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National Association of Home Builders Brief, on petition for review of a final rule of the Occupational Safety and Health Administration

ORAL ARGUMENT SCHEDULED FOR NOVEMBER 5, 2009

No. 09-1053
___________________________________________________________________________
___________________________________________________________________________

IN THE UNITED STATES COURT OF APPEALS
FOR THE DISTRICT OF COLUMBIA CIRCUIT

_________________________

NATIONAL ASSOCIATION OF HOME BUILDERS,
THE CHAMBERS OF COMMERCE and
NATIONAL ASSOCIATION OF MANUFACTURERS

Petitioners,

v.

OCCUPATIONAL SAFETY & HEALTH ADMINISTRATION and
U.S. DEPARTMENT OF LABOR,

Respondents.

_________________________

On Petition for Review of a Final Rule of The
Occupational Safety and Health Administration
_________________________

BRIEF FOR OSHA AND THE U.S. DEPARTMENT OF LABOR
_________________________

CAROL A. DE DEO
Deputy Solicitor for National Operations

JOSEPH M. WOODWARD
Associate Solicitor for Occupational Safety and Health

MICHAEL P. DOYLE
Counsel for Appellate Litigation

RONALD GOTTLIEB
Attorney
U.S. Department of Labor
200 Constitution Ave., N.W.
Room S-4004
Washington, D.C. 20210
(202) 693-5494

    AUGUST 2009

___________________________________________________________________________
___________________________________________________________________________

CERTIFICATE AS TO PARTIES, RULINGS AND RELATED CASES

  1. Parties and Amici.

    Except for the United States Department of Labor, a Respondent, all parties, intervenors, and amici appearing in this court are listed in the Brief for National Association of Home Builders; Chamber of Commerce of the United States; and the National Association of Manufacturers, Petitioners.

  1. Rulings Under Review.

    The agency action for which review is sought and referred to in Petitioners' Certificate as to Parties, Rulings, and Related Cases is reproduced at pages 169 through 190 of the Joint Appendix.

  1. Related Cases

    This case has not previously been before this court or any other court. Counsel for OSHA and the United States Department of Labor is not aware of any related cases currently pending in this court or in any other court.

TABLE OF CONTENTS

CERTIFICATE AS TO PARTIES, RULINGS AND RELATED CASES

TABLE OF AUTHORITIES

GLOSSARY

STATEMENT OF JURISDICTION

STATEMENT OF THE ISSUE

STATUTES AND REGULATIONS

STATEMENT OF FACTS

  1. Statutory and regulatory background

  2. Per instance citations, the Ho decision, and post-Ho Commission decisions

  3. The rulemaking proceedings

SUMMARY OF ARGUMENT

ARGUMENT

  1. Introduction

  2. This Court reviews the Secretary's statutory rulemaking authority through the Chevron framework

  3. By delegating to the Secretary the authority to promulgate legislative rules, Congress implicitly delegated to her the authority to set the unit of prosecution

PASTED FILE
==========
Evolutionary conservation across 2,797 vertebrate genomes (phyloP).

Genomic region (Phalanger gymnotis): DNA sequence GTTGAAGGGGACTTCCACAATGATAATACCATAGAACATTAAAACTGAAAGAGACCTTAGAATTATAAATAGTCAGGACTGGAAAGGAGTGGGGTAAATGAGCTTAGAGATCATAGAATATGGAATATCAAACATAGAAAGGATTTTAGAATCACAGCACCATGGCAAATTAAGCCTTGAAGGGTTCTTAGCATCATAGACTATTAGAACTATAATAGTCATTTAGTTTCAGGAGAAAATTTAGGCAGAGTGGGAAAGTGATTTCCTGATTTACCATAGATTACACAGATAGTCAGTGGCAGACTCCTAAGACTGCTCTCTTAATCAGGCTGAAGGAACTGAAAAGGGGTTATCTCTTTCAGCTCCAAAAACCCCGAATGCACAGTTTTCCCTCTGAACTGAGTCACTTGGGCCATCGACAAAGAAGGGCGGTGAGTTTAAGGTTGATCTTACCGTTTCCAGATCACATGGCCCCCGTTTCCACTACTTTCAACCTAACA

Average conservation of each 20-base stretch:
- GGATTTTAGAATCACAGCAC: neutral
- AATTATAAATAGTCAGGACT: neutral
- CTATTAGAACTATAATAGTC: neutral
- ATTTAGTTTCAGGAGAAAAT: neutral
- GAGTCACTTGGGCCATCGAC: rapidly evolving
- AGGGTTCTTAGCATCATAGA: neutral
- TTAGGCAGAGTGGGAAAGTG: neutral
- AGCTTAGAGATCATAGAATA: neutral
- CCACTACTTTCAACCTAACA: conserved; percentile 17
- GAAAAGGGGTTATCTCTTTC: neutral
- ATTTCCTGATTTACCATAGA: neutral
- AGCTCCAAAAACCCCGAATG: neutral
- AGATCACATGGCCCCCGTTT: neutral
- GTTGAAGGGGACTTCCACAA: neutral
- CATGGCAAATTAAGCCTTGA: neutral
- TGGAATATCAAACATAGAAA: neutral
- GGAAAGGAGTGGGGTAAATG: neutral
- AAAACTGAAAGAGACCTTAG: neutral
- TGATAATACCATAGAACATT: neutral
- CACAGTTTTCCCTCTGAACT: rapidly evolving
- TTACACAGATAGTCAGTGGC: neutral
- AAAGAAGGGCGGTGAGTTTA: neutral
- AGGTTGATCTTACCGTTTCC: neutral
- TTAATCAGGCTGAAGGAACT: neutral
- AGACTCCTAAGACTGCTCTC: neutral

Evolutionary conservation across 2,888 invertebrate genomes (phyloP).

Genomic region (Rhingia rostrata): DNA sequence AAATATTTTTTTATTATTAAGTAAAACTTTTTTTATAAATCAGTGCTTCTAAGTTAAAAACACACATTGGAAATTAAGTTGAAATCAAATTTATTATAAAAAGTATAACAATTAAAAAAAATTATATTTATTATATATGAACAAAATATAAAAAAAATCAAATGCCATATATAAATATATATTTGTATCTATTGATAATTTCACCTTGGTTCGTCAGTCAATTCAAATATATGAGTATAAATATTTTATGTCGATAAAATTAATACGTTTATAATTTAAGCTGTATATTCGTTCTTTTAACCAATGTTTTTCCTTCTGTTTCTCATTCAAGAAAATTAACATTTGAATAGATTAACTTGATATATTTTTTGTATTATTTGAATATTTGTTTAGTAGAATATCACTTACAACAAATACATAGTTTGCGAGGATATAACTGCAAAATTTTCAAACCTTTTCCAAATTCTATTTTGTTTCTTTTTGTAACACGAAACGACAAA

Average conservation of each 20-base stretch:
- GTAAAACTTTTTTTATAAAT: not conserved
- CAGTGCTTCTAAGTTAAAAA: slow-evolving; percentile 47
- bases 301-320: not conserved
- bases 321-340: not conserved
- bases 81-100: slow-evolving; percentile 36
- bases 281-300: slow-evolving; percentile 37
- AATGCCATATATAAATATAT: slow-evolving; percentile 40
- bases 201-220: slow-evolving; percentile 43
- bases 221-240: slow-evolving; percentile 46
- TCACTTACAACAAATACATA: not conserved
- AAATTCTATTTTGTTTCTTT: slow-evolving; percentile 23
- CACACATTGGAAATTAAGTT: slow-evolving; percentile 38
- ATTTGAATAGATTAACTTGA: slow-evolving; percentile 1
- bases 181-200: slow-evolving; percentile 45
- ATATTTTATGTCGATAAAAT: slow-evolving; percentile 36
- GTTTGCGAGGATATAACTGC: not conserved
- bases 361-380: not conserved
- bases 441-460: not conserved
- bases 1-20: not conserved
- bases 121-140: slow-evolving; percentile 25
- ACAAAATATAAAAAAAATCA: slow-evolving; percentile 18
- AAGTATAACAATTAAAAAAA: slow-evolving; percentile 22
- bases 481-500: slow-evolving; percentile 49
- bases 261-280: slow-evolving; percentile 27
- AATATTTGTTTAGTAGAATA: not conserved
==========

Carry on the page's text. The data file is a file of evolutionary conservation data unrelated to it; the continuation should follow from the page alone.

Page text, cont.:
1. Congress delegated lawmaking powers under the OSH Act to the Secretary

  2. Establishing the appropriate unit of prosecution is a legislative function

  3. Establishing the unit of prosecution is a component of the Secretary's delegated lawmaking powers

  1. The Petitioners have not established that the Secretary usurps the Commission's role when considering the unit of prosecution during rulemaking proceedings

  1. Section 3(8) of the OSH Act does not prohibit the Secretary from considering the unit of prosecution when drafting standards

  2. The Secretary does not usurp the Commission's role in assessing penalties when she drafts regulatory language to affect the unit of prosecution

  3. The challenged rulemaking does not raise problems of unconstitutional delegation of legislative authority

  1. The Petitioners' argument conflicts with the Commission's understanding of its own powers and is unreasonable

CONCLUSION

TABLE OF AUTHORITIES

CASES:

A.E. Staley Mfg. v. Sec'y of Labor, 295 F.3d 1341 (D.C. Cir. 2002)

Anthony Crane Rental, Inc. v. Reich, 70 F.3d 1298 (D.C. Cir. 1995)

Babbitt v. Sweet Home Chapter of Communities for a Greater Oregon, 515 U.S. 687 (1995)

Bell v. United States, 349 U.S. 81 (1955)

Blockburger v. United States, 284 U.S. 299 (1932)

Braxton v. United States, 500 U.S. 344 (1991)

Caterpillar, Inc., 15 BNA OSHC 2153 (Comm'n 1993)

Chao v. OSHRC (Ho), 401 F.3d 355 (5th Cir. 2005)

Chao v. OSHRC (Saw Pipes USA, Inc.), 480 F.3d 320 (5th Cir. 2007)

Chevron USA Inc. v. Natural Resources Defense Council, Inc., 467 U.S. 837 (1984)

Chrysler Corp. v. Brown, 441 U.S. 281 (1979)

Cuyahoga Valley Ry. Co. v. United Transp. Union, 474 U.S. 3 (1985)

Diamond Roofing Co. v. OSHRC, 528 F.2d 645 (5th Cir. 1976)

E. Smalis Painting Co., 22 BNA OSHC 1553 (Comm'n 2009)

Eagle Broadcasting Group, Ltd. v. FCC, 563 F.3d 543 (D.C. Cir. 2009)

Edelman v. Lynchburg College, 535 U.S. 106 (2002)

Edison Elec. Inst. v. OSHA, 849 F.2d 611 (D.C. Cir. 1988)

General Motors Corp., 22 BNA OSHC 1019 (Comm'n 2007)

Georgia Pacific Corp. v. OSHRC, 25 F.3d 999 (11th Cir. 1994)

Ho, 20 BNA OSHC 1361 (Comm'n 2003), aff'd, 401 F.3d 355 (5th Cir. 2005)

Hoffman Constr. Co., 6 BNA OSHC 1274 (No. 4182 1978)

In re Snow, 120 U.S. 274 (1887)

International Union, United Auto., Aerospace & Agr. Implement Workers v. OSHA, 37 F.3d 665 (D.C. Cir. 1994)

J.A. Jones Constr. Co., 15 BNA OSHC 2201 (No. 87-2059, 1993)

*    Kaspar Wire Works, Inc. v. Sec'y of Labor, 268 F.3d 1123 (D.C. Cir. 2001)

Manganas Painting Co., 21 BNA OSHC 1964 (No. 94-0588, 2007)

*    Martin v. OSHRC (CF& I Steel Co.), 499 U.S. 144 (1991)

Michigan Gambling Opposition v. Kempthorne, 525 F.3d 23 (D.C. Cir. 2008)

Missouri, Kansas, & Texas Ry. Co. of Texas v. United States, 231 U.S. 112 (1913)